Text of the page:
Argumentative Analysis: The Black Dahlia

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The information that was giving will draw the reader and makes the reader eel convincing about the Black Dahlia murder. This appeal is a type of emotion that interacts because it feeds into a reader’s interest, keeping them attracted as they read. However, this appeal, to pathos does not make Wolf’s argument any more reliable, just because the readers read about her ended up lying in weeds does not make a clear statement of who did this and why.

Before Wolf’s breaks down his argument based on the evidence and reason, he first accomplishes credibility. Wolfe appeals to ethos by explaining his reference as well as the credibility extensive research, based on the evidence e discovered in the recently opened LAP files on the murder. Wolfe establishes his authority by explaining how he worked in Hollywood as screenwriter and film editor for twenty-five years, during the time Elizabeth Short was brutally murdered.

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The dedication and time that Donald H. Wolfs put in his book and the evidence of George Hooded murdering Black Dahlia, accomplish the preparation for this appeal to logos. Finally, Wolf’s most convincing argument is his evidence and concept behind why he believes George Hooded, the prime suspect, who murdered Black Dahlia. Wolf’s begins he appeal to logos by giving brief descriptive evidence that supports his points of assumptions on Black Dahlia murder.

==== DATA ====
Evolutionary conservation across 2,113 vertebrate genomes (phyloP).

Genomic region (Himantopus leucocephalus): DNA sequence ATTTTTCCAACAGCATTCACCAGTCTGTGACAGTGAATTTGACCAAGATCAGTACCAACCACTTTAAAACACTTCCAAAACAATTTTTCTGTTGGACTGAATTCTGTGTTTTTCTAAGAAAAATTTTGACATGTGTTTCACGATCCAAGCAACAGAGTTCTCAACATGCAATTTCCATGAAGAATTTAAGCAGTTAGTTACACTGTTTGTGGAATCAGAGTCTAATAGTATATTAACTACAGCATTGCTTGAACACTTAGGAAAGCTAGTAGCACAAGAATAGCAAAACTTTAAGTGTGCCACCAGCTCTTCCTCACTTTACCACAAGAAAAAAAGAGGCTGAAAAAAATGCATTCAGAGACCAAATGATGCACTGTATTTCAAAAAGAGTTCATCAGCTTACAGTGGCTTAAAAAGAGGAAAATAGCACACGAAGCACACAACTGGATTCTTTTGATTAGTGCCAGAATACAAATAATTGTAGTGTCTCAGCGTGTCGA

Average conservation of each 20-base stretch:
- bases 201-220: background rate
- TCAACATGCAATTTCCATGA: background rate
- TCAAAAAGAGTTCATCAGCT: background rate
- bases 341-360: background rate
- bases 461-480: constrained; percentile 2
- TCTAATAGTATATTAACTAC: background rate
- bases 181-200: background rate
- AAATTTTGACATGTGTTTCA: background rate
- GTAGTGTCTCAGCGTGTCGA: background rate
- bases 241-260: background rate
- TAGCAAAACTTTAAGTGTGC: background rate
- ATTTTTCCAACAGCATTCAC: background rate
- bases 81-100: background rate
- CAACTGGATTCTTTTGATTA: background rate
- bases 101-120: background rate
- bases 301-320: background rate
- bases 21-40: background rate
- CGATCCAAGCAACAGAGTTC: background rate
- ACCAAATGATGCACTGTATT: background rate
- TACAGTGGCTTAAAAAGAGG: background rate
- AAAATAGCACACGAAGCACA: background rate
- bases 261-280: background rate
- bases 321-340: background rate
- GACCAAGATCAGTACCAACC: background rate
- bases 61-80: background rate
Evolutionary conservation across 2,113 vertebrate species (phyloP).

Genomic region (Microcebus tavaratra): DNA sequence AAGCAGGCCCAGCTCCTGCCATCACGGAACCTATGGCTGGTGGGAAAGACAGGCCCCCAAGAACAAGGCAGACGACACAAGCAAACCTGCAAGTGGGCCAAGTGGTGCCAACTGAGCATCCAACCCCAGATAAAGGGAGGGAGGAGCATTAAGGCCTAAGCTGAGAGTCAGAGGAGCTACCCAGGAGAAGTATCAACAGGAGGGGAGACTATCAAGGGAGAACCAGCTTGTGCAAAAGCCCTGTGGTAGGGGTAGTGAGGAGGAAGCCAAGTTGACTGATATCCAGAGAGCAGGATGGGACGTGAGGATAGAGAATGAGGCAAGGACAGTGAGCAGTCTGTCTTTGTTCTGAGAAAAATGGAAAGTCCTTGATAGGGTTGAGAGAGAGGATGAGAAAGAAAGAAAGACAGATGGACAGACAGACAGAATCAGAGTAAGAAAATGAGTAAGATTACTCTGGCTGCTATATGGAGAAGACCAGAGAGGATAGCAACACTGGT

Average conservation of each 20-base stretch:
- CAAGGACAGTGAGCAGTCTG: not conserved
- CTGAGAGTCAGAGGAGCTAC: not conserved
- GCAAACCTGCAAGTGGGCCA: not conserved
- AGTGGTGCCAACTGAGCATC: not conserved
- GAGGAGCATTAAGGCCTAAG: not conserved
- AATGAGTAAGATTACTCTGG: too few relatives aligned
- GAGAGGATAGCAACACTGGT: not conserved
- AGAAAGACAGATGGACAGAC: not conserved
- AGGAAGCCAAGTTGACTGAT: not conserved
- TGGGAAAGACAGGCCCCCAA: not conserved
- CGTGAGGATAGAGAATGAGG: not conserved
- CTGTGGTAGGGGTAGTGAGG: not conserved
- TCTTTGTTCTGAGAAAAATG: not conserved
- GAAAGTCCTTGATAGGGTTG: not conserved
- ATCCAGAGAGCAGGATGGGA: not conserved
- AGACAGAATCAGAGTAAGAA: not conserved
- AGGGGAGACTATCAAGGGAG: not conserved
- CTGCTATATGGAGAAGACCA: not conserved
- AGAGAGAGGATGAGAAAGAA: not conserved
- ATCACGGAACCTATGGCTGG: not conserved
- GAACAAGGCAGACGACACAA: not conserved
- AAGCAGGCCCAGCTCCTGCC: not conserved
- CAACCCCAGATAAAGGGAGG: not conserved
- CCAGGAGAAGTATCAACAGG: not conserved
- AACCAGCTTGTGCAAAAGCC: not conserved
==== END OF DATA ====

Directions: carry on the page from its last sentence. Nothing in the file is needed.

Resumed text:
Wolfs (2003) argues how Hotel’s evidence matches the victims that were involved and the previous relationships he had with her to make him the prime suspect of the murder. George Hooded connections to victims such as, his friend, Man Ray, when the Surrealist lived in Hollywood during the war and DRP. Hooded apparently admired his artistry. According to Wolf’s, ‘The position of the mutilated body of the victim found on Norton Avenue, with her arms bent above her head, duplicated the pose of Man Rays The

Minotaur, a surreal photo of a nude women with her arms bent above her head like the horns of the mythological bull. ” (Pig. 349) Wolfe claims that this is a “Thought Print” that proves George Hooded was the killer. However, more likely that Elizabeth Short’s arms were bent back above her head because her wrists had been tied to the bathtub shower pipes when she was bisected. Donald H. Wolfe continues, with more indirect evidence to support his case throughout the book. Majority of Wolfs evidence, makes this argument sounds more reasonable and convincing murder.

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